On a Munro Mission

editorial image
Share this article

A group of young people, including the son of a Deeside hotel owner, are attempting to climb 283 Scottish Munros in just forty nine days without the use of any motorised transport.

The team from DecAid are attempting to raise money for service charities Soldiers, Sailors, Airmen and Families Association (SSAFA Forces Help), The British Limbless Ex-Servicemen Association (BLESMA) and Talking 2 Minds.

Cited by explorer, Sir Ranulph Fiennes as “one of the most demanding physical challenges within the UK”, the team will be running and cycling on average thirty six miles every day and are hoping to raise £80,000 from the challenge.

It closely follows the DecAid launch event in Edinburgh which was attended by Patron HRH The Duchess of Rothesay.

The DecAid Team are mostly current or former members of Exeter University Officer Training Corps (EUOTC) which draws its membership from Exeter and Plymouth Universities. All members are under the age of twenty five and none of them are paid for their work.

Henry Snell, whose parents own the Inver Hotel in Crathie, is one of those members who got involved while at EUOTC.

“I was first approached about eighteen months ago when my friends Rupert and Tom told me they were going to climb the Munros,” he said. “At first it was only going to them but the idea just kept getting bigger and more popular and it is now a full-time task organising all these events.”

Henry was asked if he would be willing to take charge of the Light for Life ceremony which will be a memorial service held in Salisbury Cathedral for the soldiers in Afghanistan.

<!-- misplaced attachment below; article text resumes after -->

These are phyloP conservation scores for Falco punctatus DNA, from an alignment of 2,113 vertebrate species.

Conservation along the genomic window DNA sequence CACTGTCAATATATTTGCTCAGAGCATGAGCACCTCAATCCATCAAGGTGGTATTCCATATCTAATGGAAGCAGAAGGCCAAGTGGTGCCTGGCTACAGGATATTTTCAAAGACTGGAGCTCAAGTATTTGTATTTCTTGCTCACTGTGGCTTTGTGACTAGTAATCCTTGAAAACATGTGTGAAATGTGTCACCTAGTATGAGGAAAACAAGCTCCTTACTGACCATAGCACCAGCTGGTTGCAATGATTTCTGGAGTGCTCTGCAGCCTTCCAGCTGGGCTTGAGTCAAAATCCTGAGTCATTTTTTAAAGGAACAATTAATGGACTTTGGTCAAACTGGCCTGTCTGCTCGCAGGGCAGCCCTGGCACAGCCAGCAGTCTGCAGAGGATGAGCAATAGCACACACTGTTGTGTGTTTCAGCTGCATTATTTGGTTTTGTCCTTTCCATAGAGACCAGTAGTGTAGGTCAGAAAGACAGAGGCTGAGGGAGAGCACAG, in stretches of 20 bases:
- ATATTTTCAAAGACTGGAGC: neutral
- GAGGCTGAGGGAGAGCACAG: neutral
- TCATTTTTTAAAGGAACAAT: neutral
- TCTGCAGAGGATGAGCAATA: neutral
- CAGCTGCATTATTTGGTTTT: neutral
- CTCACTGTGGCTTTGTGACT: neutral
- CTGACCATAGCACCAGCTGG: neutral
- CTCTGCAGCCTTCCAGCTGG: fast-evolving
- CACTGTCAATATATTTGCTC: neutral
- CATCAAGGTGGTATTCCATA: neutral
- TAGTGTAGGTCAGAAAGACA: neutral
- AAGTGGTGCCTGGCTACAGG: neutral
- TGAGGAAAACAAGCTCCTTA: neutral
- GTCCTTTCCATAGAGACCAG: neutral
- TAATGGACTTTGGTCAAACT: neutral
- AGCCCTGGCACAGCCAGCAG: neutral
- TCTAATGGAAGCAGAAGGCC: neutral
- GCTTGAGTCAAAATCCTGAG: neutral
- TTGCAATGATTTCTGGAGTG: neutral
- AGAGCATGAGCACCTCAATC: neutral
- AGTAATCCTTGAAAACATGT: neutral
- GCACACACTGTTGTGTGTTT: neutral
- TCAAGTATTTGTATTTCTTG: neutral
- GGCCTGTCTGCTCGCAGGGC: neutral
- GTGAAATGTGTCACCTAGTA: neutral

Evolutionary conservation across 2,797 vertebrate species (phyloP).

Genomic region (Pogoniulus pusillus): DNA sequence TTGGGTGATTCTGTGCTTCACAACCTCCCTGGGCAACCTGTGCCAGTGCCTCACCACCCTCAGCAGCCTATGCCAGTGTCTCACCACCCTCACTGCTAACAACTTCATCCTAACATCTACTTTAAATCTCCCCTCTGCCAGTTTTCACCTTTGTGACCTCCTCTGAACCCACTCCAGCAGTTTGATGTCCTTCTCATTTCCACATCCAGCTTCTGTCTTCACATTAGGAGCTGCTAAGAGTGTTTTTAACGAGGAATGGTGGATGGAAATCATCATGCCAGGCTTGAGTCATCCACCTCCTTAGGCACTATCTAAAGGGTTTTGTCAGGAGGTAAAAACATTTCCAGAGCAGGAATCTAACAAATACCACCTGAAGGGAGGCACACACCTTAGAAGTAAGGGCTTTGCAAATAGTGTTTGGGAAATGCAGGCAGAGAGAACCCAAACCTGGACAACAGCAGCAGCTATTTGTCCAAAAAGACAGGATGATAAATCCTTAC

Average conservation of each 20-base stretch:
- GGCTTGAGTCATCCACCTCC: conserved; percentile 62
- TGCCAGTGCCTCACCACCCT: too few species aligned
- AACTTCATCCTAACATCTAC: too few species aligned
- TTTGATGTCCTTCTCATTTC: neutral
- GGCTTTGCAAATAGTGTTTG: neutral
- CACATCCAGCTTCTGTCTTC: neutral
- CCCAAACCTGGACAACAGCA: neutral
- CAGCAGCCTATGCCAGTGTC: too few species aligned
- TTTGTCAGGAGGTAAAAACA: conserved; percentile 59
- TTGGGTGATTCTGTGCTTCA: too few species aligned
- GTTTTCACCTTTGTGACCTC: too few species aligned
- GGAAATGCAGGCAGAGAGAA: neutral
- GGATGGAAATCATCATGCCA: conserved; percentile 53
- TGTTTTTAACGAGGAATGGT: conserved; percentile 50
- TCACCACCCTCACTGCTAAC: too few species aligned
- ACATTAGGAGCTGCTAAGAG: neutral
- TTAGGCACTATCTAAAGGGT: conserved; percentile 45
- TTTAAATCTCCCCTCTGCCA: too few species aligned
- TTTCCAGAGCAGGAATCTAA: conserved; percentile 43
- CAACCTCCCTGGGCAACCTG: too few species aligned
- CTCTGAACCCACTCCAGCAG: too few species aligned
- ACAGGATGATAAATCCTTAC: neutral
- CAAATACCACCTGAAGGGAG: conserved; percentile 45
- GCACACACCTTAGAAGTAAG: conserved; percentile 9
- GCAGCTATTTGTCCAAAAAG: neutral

Henry (pictured) said: “The service is our chance to remember and give thanks to all those who have made such great sacrifices in this war.”

Henry took part in the first few days of the Munro Mission but had to leave due to work commitments in Croatia.

“It is a monumental effort by all members of the group. It is demoralising walking through the rain and fog and from what I’ve heard the conditions have worsened since I left. However, I’m sure there is still a great spirit in the camp.”

Henry’s mother Susan hosted a reception for the Munro Mission group on Wednesday and she said she was delighted to offer any help she could.

“It will be the first time they have had a proper bed since they started the challenge. A lot of people don’t appreciate the scale of the challenge these young people are taking on. I am deeply honoured and proud of what they are doing and it is a privilege to help them.”

The team will complete the challenge on September 18, finishing on the summit of Ben Hope, the most northern Munro

More details can be found at http://www.decaid.co.uk where it is also possible to donate.